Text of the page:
Are you in a hurry and distressed? Hudson Taylor would admonish you, “Look up! See the Man of Glory. Let the face of Jesus shine upon you. Is Jesus worried, troubled, or distressed? There is no wrinkle on His brow, no least shade of anxiety. Yet the affairs are His as much as yours.”
The exchanged life is another one of the great paradoxes of Scripture.
- We exchange our emptiness to receive his fullness (John 15:1-11).
- We lay down our lives, in order to truly live (Galatians 2:20).
- We die to our old selves so that we can appear with him in glory (Colossians 3:1-4).
- We learn that it’s better to boast in our weakness, that his strength may rest on us more powerfully (2 Corinthians 12:9).
- We exchange our weakness for his strength (2 Corinthians 12:10).
- We find in poverty of spirit, are true riches of wisdom and grace (Matthew 5:3).
Why settle for the sap, when you can partake of the fullness of the Vine? Oh, to have the kind of effectiveness, productivity, and joy in our lives that Hudson Taylor had! Who wouldn’t desire to exchange their cares and concerns for peace and tranquility? Or trade the endless ‘daily mail’ and a host of other items on our to-do lists for abounding, satisfying repose in our work?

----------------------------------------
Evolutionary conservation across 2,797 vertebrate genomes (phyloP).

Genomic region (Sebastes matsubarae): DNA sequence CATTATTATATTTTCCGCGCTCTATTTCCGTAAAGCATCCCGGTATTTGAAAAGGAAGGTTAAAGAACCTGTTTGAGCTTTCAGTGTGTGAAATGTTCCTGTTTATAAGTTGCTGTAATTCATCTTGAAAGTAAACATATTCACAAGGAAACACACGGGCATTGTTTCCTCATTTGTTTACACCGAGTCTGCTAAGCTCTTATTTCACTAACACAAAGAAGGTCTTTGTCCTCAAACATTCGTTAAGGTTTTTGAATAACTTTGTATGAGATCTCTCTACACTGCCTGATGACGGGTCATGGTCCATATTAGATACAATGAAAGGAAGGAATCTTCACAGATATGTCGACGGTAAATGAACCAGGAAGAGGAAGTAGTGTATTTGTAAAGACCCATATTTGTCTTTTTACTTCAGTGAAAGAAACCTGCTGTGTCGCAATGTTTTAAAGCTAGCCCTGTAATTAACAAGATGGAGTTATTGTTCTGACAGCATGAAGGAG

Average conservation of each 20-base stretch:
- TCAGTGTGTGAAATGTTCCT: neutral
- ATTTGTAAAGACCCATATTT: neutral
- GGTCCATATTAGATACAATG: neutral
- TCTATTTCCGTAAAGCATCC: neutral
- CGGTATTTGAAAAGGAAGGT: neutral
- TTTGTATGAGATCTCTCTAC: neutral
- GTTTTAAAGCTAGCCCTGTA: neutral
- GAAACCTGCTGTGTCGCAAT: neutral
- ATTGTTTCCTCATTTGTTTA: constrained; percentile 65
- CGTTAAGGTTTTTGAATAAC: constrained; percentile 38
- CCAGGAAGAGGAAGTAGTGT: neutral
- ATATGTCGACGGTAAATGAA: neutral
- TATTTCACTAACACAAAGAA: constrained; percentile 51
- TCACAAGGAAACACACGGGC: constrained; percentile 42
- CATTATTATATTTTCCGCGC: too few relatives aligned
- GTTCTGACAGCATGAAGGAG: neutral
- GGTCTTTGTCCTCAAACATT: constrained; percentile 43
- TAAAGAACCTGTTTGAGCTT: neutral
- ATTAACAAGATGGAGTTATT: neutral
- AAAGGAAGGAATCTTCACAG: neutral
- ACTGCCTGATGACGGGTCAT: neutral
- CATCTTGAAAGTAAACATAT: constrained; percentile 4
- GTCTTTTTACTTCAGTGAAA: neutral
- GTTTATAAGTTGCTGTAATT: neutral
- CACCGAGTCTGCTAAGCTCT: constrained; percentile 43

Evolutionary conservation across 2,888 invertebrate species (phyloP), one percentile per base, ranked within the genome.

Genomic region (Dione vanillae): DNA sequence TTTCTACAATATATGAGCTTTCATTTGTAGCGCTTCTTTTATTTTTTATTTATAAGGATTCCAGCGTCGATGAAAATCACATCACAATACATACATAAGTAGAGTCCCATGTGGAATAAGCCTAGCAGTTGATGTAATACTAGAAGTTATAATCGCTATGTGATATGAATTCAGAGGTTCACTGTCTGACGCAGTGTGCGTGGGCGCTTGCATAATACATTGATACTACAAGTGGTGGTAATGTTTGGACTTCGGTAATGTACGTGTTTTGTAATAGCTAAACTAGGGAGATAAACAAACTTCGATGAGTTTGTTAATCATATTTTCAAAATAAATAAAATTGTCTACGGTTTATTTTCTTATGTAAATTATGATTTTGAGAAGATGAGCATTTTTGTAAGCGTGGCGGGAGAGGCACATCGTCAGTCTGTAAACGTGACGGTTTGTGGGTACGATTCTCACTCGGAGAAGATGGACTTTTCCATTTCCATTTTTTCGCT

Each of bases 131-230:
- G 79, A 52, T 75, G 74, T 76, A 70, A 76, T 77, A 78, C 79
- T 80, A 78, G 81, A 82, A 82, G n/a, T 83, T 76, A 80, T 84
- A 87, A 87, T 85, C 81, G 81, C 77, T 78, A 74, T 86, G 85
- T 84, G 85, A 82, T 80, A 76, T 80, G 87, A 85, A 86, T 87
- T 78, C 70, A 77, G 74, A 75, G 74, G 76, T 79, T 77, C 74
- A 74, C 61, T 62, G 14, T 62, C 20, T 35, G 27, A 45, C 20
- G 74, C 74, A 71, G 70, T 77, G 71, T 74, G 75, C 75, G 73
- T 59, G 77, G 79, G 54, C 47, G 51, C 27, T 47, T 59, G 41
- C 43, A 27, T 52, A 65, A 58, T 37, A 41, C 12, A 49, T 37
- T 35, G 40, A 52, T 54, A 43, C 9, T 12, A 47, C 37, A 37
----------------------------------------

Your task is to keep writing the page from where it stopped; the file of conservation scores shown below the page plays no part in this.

Hudson Taylor learned the secret of a successful life. It’s found in the vine, Jesus. He’s everything and ten thousand times more. May he give us the grace to lay hold of the exchanged life.
P.S. I’m excited to share that I’ve written an ebook with 6 devotions titled Paths of the Righteous. In it, we’ll look at the lives and harrowing tales of famous missionaries and faithful witnesses of Christ (including my new hero, Hudson Taylor).
FREE for a limited time! Reserve your copy today!